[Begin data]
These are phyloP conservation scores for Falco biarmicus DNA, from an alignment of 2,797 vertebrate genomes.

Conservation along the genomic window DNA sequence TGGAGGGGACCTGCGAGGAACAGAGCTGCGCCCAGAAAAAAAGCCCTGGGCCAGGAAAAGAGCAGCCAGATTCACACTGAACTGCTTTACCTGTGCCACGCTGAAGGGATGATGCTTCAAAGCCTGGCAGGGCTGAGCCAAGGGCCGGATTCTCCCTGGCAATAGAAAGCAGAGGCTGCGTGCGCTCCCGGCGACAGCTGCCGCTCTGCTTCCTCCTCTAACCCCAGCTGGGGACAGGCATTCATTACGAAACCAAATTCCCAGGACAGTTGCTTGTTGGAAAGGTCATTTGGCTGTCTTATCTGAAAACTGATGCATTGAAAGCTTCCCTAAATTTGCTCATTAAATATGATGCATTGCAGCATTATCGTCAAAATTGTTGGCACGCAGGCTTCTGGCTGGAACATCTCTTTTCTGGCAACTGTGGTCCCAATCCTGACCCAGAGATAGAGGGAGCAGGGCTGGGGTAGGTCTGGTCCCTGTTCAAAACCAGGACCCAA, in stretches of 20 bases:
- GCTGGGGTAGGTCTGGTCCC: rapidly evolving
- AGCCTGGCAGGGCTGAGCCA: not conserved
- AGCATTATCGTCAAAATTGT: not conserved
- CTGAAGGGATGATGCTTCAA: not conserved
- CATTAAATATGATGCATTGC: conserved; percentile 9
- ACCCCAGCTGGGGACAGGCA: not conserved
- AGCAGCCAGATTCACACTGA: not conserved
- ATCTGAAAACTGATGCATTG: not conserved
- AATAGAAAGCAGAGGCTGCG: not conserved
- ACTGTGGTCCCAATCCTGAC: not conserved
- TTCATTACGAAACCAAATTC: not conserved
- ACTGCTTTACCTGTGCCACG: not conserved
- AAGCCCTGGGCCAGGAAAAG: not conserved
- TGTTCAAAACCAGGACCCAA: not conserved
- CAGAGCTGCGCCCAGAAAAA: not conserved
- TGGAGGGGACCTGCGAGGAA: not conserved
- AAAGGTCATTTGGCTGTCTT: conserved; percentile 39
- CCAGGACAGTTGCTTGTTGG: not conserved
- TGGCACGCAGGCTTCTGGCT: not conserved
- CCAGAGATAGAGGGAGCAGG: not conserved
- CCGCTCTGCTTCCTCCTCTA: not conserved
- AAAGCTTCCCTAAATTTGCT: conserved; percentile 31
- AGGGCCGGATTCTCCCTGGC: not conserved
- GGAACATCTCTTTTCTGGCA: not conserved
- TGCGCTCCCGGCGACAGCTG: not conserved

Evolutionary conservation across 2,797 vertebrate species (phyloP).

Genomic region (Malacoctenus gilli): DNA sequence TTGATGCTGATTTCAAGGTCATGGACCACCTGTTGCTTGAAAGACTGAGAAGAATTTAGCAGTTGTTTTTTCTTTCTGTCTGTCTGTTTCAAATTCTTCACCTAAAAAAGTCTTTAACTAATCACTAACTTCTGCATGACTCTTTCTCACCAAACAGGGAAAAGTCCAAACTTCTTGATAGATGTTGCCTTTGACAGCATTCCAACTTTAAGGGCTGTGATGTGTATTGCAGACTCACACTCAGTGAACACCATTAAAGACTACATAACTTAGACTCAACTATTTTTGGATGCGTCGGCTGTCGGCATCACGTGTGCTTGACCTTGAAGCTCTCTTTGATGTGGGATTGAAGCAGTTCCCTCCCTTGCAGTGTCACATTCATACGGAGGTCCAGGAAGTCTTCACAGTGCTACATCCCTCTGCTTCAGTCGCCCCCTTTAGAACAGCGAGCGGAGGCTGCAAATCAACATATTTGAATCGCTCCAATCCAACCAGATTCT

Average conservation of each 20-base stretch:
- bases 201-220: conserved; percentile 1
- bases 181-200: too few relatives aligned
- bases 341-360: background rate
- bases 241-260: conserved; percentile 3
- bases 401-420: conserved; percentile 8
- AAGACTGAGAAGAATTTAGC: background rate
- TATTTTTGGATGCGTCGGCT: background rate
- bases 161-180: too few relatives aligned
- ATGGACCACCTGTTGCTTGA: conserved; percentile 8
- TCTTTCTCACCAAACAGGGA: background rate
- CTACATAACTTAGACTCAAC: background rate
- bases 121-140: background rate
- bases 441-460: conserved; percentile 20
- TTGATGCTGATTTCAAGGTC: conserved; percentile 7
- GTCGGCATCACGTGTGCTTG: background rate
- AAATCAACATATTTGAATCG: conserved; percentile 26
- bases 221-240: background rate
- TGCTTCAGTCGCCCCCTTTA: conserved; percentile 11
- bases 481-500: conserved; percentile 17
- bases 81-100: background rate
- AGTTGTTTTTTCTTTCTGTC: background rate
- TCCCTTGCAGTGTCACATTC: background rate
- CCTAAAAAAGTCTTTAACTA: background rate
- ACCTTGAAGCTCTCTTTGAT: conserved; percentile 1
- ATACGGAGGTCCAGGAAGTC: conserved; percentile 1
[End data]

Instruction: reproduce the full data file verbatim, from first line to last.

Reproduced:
These are phyloP conservation scores for Falco biarmicus DNA, from an alignment of 2,797 vertebrate genomes.

Conservation along the genomic window DNA sequence TGGAGGGGACCTGCGAGGAACAGAGCTGCGCCCAGAAAAAAAGCCCTGGGCCAGGAAAAGAGCAGCCAGATTCACACTGAACTGCTTTACCTGTGCCACGCTGAAGGGATGATGCTTCAAAGCCTGGCAGGGCTGAGCCAAGGGCCGGATTCTCCCTGGCAATAGAAAGCAGAGGCTGCGTGCGCTCCCGGCGACAGCTGCCGCTCTGCTTCCTCCTCTAACCCCAGCTGGGGACAGGCATTCATTACGAAACCAAATTCCCAGGACAGTTGCTTGTTGGAAAGGTCATTTGGCTGTCTTATCTGAAAACTGATGCATTGAAAGCTTCCCTAAATTTGCTCATTAAATATGATGCATTGCAGCATTATCGTCAAAATTGTTGGCACGCAGGCTTCTGGCTGGAACATCTCTTTTCTGGCAACTGTGGTCCCAATCCTGACCCAGAGATAGAGGGAGCAGGGCTGGGGTAGGTCTGGTCCCTGTTCAAAACCAGGACCCAA, in stretches of 20 bases:
- GCTGGGGTAGGTCTGGTCCC: rapidly evolving
- AGCCTGGCAGGGCTGAGCCA: not conserved
- AGCATTATCGTCAAAATTGT: not conserved
- CTGAAGGGATGATGCTTCAA: not conserved
- CATTAAATATGATGCATTGC: conserved; percentile 9
- ACCCCAGCTGGGGACAGGCA: not conserved
- AGCAGCCAGATTCACACTGA: not conserved
- ATCTGAAAACTGATGCATTG: not conserved
- AATAGAAAGCAGAGGCTGCG: not conserved
- ACTGTGGTCCCAATCCTGAC: not conserved
- TTCATTACGAAACCAAATTC: not conserved
- ACTGCTTTACCTGTGCCACG: not conserved
- AAGCCCTGGGCCAGGAAAAG: not conserved
- TGTTCAAAACCAGGACCCAA: not conserved
- CAGAGCTGCGCCCAGAAAAA: not conserved
- TGGAGGGGACCTGCGAGGAA: not conserved
- AAAGGTCATTTGGCTGTCTT: conserved; percentile 39
- CCAGGACAGTTGCTTGTTGG: not conserved
- TGGCACGCAGGCTTCTGGCT: not conserved
- CCAGAGATAGAGGGAGCAGG: not conserved
- CCGCTCTGCTTCCTCCTCTA: not conserved
- AAAGCTTCCCTAAATTTGCT: conserved; percentile 31
- AGGGCCGGATTCTCCCTGGC: not conserved
- GGAACATCTCTTTTCTGGCA: not conserved
- TGCGCTCCCGGCGACAGCTG: not conserved

Evolutionary conservation across 2,797 vertebrate species (phyloP).

Genomic region (Malacoctenus gilli): DNA sequence TTGATGCTGATTTCAAGGTCATGGACCACCTGTTGCTTGAAAGACTGAGAAGAATTTAGCAGTTGTTTTTTCTTTCTGTCTGTCTGTTTCAAATTCTTCACCTAAAAAAGTCTTTAACTAATCACTAACTTCTGCATGACTCTTTCTCACCAAACAGGGAAAAGTCCAAACTTCTTGATAGATGTTGCCTTTGACAGCATTCCAACTTTAAGGGCTGTGATGTGTATTGCAGACTCACACTCAGTGAACACCATTAAAGACTACATAACTTAGACTCAACTATTTTTGGATGCGTCGGCTGTCGGCATCACGTGTGCTTGACCTTGAAGCTCTCTTTGATGTGGGATTGAAGCAGTTCCCTCCCTTGCAGTGTCACATTCATACGGAGGTCCAGGAAGTCTTCACAGTGCTACATCCCTCTGCTTCAGTCGCCCCCTTTAGAACAGCGAGCGGAGGCTGCAAATCAACATATTTGAATCGCTCCAATCCAACCAGATTCT

Average conservation of each 20-base stretch:
- bases 201-220: conserved; percentile 1
- bases 181-200: too few relatives aligned
- bases 341-360: background rate
- bases 241-260: conserved; percentile 3
- bases 401-420: conserved; percentile 8
- AAGACTGAGAAGAATTTAGC: background rate
- TATTTTTGGATGCGTCGGCT: background rate
- bases 161-180: too few relatives aligned
- ATGGACCACCTGTTGCTTGA: conserved; percentile 8
- TCTTTCTCACCAAACAGGGA: background rate
- CTACATAACTTAGACTCAAC: background rate
- bases 121-140: background rate
- bases 441-460: conserved; percentile 20
- TTGATGCTGATTTCAAGGTC: conserved; percentile 7
- GTCGGCATCACGTGTGCTTG: background rate
- AAATCAACATATTTGAATCG: conserved; percentile 26
- bases 221-240: background rate
- TGCTTCAGTCGCCCCCTTTA: conserved; percentile 11
- bases 481-500: conserved; percentile 17
- bases 81-100: background rate
- AGTTGTTTTTTCTTTCTGTC: background rate
- TCCCTTGCAGTGTCACATTC: background rate
- CCTAAAAAAGTCTTTAACTA: background rate
- ACCTTGAAGCTCTCTTTGAT: conserved; percentile 1
- ATACGGAGGTCCAGGAAGTC: conserved; percentile 1